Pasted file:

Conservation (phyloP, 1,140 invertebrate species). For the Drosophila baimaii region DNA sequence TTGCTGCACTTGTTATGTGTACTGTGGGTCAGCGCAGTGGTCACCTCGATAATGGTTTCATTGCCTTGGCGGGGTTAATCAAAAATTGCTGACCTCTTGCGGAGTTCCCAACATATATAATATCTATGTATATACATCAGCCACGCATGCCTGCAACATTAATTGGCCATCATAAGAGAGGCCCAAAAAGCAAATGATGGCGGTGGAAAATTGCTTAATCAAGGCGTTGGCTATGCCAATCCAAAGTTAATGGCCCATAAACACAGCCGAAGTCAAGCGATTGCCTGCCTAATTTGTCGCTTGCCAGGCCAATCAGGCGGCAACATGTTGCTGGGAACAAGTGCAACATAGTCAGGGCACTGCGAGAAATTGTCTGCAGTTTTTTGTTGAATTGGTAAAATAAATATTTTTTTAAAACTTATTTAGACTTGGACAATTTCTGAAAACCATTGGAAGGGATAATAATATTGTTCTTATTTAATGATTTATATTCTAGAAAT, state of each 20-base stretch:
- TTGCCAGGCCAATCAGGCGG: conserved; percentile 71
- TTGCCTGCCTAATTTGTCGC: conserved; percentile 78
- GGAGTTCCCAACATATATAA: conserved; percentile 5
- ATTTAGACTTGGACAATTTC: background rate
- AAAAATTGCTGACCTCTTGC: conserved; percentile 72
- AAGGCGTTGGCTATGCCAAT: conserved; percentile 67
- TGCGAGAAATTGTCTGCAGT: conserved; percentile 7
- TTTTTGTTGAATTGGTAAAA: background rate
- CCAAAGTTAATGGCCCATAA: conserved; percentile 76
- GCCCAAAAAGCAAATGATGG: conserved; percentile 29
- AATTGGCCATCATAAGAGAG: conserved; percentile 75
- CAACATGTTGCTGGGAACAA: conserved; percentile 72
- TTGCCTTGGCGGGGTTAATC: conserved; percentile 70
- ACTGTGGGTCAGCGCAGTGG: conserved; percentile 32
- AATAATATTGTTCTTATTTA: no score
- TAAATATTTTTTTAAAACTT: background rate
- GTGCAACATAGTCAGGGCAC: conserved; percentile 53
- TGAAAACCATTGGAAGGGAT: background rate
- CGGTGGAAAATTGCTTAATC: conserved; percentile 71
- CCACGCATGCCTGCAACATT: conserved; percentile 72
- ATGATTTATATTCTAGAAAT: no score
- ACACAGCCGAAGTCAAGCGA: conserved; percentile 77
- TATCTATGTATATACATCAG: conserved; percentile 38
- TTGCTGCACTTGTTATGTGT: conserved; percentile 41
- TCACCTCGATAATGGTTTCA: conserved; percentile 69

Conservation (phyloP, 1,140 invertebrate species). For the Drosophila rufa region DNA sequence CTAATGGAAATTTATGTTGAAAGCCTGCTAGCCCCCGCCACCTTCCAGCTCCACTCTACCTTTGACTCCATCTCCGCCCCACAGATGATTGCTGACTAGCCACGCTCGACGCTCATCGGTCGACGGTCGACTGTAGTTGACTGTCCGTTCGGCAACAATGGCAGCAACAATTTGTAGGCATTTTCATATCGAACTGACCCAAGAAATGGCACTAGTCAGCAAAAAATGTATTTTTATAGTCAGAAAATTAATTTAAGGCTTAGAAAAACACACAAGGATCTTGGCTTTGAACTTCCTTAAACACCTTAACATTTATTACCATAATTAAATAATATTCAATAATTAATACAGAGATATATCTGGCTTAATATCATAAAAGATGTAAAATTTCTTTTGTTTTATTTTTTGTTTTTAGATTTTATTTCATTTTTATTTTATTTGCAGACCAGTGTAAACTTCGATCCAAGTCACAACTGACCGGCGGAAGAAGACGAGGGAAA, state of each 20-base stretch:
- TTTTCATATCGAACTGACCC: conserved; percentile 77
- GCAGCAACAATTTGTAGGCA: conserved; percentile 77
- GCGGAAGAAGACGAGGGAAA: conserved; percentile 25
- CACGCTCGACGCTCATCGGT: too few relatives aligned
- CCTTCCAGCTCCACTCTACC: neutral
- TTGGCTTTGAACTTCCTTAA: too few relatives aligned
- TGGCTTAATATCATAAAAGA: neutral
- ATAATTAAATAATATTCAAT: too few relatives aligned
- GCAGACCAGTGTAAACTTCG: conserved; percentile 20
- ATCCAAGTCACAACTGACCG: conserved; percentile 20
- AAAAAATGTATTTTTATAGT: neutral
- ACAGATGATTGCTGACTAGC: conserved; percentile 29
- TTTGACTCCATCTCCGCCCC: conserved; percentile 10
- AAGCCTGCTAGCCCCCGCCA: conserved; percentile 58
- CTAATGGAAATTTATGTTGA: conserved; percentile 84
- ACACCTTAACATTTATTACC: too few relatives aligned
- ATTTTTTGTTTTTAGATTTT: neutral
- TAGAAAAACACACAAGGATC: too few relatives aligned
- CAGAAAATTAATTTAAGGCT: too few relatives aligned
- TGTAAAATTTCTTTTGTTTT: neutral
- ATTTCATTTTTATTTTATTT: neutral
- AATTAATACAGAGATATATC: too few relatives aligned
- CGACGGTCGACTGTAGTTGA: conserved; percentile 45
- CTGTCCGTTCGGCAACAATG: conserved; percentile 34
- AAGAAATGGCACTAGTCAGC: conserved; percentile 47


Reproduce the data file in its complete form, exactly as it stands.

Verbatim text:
Conservation (phyloP, 1,140 invertebrate species). For the Drosophila baimaii region DNA sequence TTGCTGCACTTGTTATGTGTACTGTGGGTCAGCGCAGTGGTCACCTCGATAATGGTTTCATTGCCTTGGCGGGGTTAATCAAAAATTGCTGACCTCTTGCGGAGTTCCCAACATATATAATATCTATGTATATACATCAGCCACGCATGCCTGCAACATTAATTGGCCATCATAAGAGAGGCCCAAAAAGCAAATGATGGCGGTGGAAAATTGCTTAATCAAGGCGTTGGCTATGCCAATCCAAAGTTAATGGCCCATAAACACAGCCGAAGTCAAGCGATTGCCTGCCTAATTTGTCGCTTGCCAGGCCAATCAGGCGGCAACATGTTGCTGGGAACAAGTGCAACATAGTCAGGGCACTGCGAGAAATTGTCTGCAGTTTTTTGTTGAATTGGTAAAATAAATATTTTTTTAAAACTTATTTAGACTTGGACAATTTCTGAAAACCATTGGAAGGGATAATAATATTGTTCTTATTTAATGATTTATATTCTAGAAAT, state of each 20-base stretch:
- TTGCCAGGCCAATCAGGCGG: conserved; percentile 71
- TTGCCTGCCTAATTTGTCGC: conserved; percentile 78
- GGAGTTCCCAACATATATAA: conserved; percentile 5
- ATTTAGACTTGGACAATTTC: background rate
- AAAAATTGCTGACCTCTTGC: conserved; percentile 72
- AAGGCGTTGGCTATGCCAAT: conserved; percentile 67
- TGCGAGAAATTGTCTGCAGT: conserved; percentile 7
- TTTTTGTTGAATTGGTAAAA: background rate
- CCAAAGTTAATGGCCCATAA: conserved; percentile 76
- GCCCAAAAAGCAAATGATGG: conserved; percentile 29
- AATTGGCCATCATAAGAGAG: conserved; percentile 75
- CAACATGTTGCTGGGAACAA: conserved; percentile 72
- TTGCCTTGGCGGGGTTAATC: conserved; percentile 70
- ACTGTGGGTCAGCGCAGTGG: conserved; percentile 32
- AATAATATTGTTCTTATTTA: no score
- TAAATATTTTTTTAAAACTT: background rate
- GTGCAACATAGTCAGGGCAC: conserved; percentile 53
- TGAAAACCATTGGAAGGGAT: background rate
- CGGTGGAAAATTGCTTAATC: conserved; percentile 71
- CCACGCATGCCTGCAACATT: conserved; percentile 72
- ATGATTTATATTCTAGAAAT: no score
- ACACAGCCGAAGTCAAGCGA: conserved; percentile 77
- TATCTATGTATATACATCAG: conserved; percentile 38
- TTGCTGCACTTGTTATGTGT: conserved; percentile 41
- TCACCTCGATAATGGTTTCA: conserved; percentile 69

Conservation (phyloP, 1,140 invertebrate species). For the Drosophila rufa region DNA sequence CTAATGGAAATTTATGTTGAAAGCCTGCTAGCCCCCGCCACCTTCCAGCTCCACTCTACCTTTGACTCCATCTCCGCCCCACAGATGATTGCTGACTAGCCACGCTCGACGCTCATCGGTCGACGGTCGACTGTAGTTGACTGTCCGTTCGGCAACAATGGCAGCAACAATTTGTAGGCATTTTCATATCGAACTGACCCAAGAAATGGCACTAGTCAGCAAAAAATGTATTTTTATAGTCAGAAAATTAATTTAAGGCTTAGAAAAACACACAAGGATCTTGGCTTTGAACTTCCTTAAACACCTTAACATTTATTACCATAATTAAATAATATTCAATAATTAATACAGAGATATATCTGGCTTAATATCATAAAAGATGTAAAATTTCTTTTGTTTTATTTTTTGTTTTTAGATTTTATTTCATTTTTATTTTATTTGCAGACCAGTGTAAACTTCGATCCAAGTCACAACTGACCGGCGGAAGAAGACGAGGGAAA, state of each 20-base stretch:
- TTTTCATATCGAACTGACCC: conserved; percentile 77
- GCAGCAACAATTTGTAGGCA: conserved; percentile 77
- GCGGAAGAAGACGAGGGAAA: conserved; percentile 25
- CACGCTCGACGCTCATCGGT: too few relatives aligned
- CCTTCCAGCTCCACTCTACC: neutral
- TTGGCTTTGAACTTCCTTAA: too few relatives aligned
- TGGCTTAATATCATAAAAGA: neutral
- ATAATTAAATAATATTCAAT: too few relatives aligned
- GCAGACCAGTGTAAACTTCG: conserved; percentile 20
- ATCCAAGTCACAACTGACCG: conserved; percentile 20
- AAAAAATGTATTTTTATAGT: neutral
- ACAGATGATTGCTGACTAGC: conserved; percentile 29
- TTTGACTCCATCTCCGCCCC: conserved; percentile 10
- AAGCCTGCTAGCCCCCGCCA: conserved; percentile 58
- CTAATGGAAATTTATGTTGA: conserved; percentile 84
- ACACCTTAACATTTATTACC: too few relatives aligned
- ATTTTTTGTTTTTAGATTTT: neutral
- TAGAAAAACACACAAGGATC: too few relatives aligned
- CAGAAAATTAATTTAAGGCT: too few relatives aligned
- TGTAAAATTTCTTTTGTTTT: neutral
- ATTTCATTTTTATTTTATTT: neutral
- AATTAATACAGAGATATATC: too few relatives aligned
- CGACGGTCGACTGTAGTTGA: conserved; percentile 45
- CTGTCCGTTCGGCAACAATG: conserved; percentile 34
- AAGAAATGGCACTAGTCAGC: conserved; percentile 47